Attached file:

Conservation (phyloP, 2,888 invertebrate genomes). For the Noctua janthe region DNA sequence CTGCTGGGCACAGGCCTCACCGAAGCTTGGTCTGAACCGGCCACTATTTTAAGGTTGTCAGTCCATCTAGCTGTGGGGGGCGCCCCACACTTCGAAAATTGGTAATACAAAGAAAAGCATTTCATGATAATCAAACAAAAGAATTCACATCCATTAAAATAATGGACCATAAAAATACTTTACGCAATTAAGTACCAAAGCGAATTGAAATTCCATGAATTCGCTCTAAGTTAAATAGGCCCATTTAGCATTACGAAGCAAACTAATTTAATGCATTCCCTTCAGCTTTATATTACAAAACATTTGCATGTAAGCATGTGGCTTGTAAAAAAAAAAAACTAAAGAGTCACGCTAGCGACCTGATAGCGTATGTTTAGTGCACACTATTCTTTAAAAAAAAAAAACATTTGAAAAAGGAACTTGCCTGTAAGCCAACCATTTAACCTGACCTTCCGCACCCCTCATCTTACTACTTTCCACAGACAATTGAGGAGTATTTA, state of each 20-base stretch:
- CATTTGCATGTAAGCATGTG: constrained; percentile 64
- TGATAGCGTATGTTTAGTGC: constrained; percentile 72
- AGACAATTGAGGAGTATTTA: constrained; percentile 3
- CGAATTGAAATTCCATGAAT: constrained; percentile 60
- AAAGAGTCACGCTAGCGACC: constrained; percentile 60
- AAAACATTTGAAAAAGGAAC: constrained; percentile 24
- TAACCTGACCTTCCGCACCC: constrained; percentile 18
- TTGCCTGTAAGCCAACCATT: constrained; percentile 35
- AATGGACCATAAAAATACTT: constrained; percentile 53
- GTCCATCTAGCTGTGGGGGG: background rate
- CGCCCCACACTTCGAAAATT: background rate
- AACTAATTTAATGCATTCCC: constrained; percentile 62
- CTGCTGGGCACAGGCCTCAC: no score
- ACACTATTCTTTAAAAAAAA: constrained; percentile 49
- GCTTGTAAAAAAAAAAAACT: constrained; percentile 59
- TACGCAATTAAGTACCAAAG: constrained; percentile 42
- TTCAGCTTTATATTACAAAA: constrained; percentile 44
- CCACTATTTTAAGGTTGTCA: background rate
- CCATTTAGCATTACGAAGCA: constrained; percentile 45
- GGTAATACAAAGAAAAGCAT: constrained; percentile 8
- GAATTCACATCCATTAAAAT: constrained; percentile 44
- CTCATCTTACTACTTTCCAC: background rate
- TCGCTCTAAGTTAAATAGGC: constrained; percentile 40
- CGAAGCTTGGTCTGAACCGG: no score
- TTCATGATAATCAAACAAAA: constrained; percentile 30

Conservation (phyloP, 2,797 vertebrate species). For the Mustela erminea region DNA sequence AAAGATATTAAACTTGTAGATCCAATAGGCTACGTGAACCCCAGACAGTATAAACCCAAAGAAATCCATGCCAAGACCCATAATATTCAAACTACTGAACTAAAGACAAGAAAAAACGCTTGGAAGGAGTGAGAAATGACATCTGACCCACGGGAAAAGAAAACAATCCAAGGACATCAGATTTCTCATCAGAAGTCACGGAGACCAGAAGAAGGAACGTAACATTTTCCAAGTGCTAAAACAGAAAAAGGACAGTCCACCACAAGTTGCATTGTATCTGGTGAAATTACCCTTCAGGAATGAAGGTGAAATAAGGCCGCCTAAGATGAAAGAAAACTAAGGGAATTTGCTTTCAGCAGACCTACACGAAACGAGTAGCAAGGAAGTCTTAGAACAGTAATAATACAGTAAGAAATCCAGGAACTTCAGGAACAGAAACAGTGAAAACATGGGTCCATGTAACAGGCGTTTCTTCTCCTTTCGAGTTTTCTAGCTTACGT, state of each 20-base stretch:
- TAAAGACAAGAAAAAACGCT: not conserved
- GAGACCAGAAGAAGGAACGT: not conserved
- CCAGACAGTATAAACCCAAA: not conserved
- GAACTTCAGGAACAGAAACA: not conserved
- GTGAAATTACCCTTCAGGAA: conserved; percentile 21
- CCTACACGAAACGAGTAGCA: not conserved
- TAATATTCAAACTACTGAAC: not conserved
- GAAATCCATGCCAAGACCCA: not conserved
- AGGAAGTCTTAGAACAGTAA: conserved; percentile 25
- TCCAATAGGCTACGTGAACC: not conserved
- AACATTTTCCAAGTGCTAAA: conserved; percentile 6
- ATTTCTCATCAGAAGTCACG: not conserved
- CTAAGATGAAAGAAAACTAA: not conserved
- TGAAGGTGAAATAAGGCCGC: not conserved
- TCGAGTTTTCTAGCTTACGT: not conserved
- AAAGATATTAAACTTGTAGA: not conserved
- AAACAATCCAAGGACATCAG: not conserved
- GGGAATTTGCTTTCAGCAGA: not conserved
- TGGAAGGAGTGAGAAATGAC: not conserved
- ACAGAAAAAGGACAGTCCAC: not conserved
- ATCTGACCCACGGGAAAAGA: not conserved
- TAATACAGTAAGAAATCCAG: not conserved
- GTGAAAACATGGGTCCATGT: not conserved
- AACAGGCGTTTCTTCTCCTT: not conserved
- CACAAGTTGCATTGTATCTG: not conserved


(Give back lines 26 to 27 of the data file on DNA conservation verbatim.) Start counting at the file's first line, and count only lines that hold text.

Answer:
- TTCATGATAATCAAACAAAA: constrained; percentile 30

Conservation (phyloP, 2,797 vertebrate species). For the Mustela erminea region DNA sequence AAAGATATTAAACTTGTAGATCCAATAGGCTACGTGAACCCCAGACAGTATAAACCCAAAGAAATCCATGCCAAGACCCATAATATTCAAACTACTGAACTAAAGACAAGAAAAAACGCTTGGAAGGAGTGAGAAATGACATCTGACCCACGGGAAAAGAAAACAATCCAAGGACATCAGATTTCTCATCAGAAGTCACGGAGACCAGAAGAAGGAACGTAACATTTTCCAAGTGCTAAAACAGAAAAAGGACAGTCCACCACAAGTTGCATTGTATCTGGTGAAATTACCCTTCAGGAATGAAGGTGAAATAAGGCCGCCTAAGATGAAAGAAAACTAAGGGAATTTGCTTTCAGCAGACCTACACGAAACGAGTAGCAAGGAAGTCTTAGAACAGTAATAATACAGTAAGAAATCCAGGAACTTCAGGAACAGAAACAGTGAAAACATGGGTCCATGTAACAGGCGTTTCTTCTCCTTTCGAGTTTTCTAGCTTACGT, state of each 20-base stretch: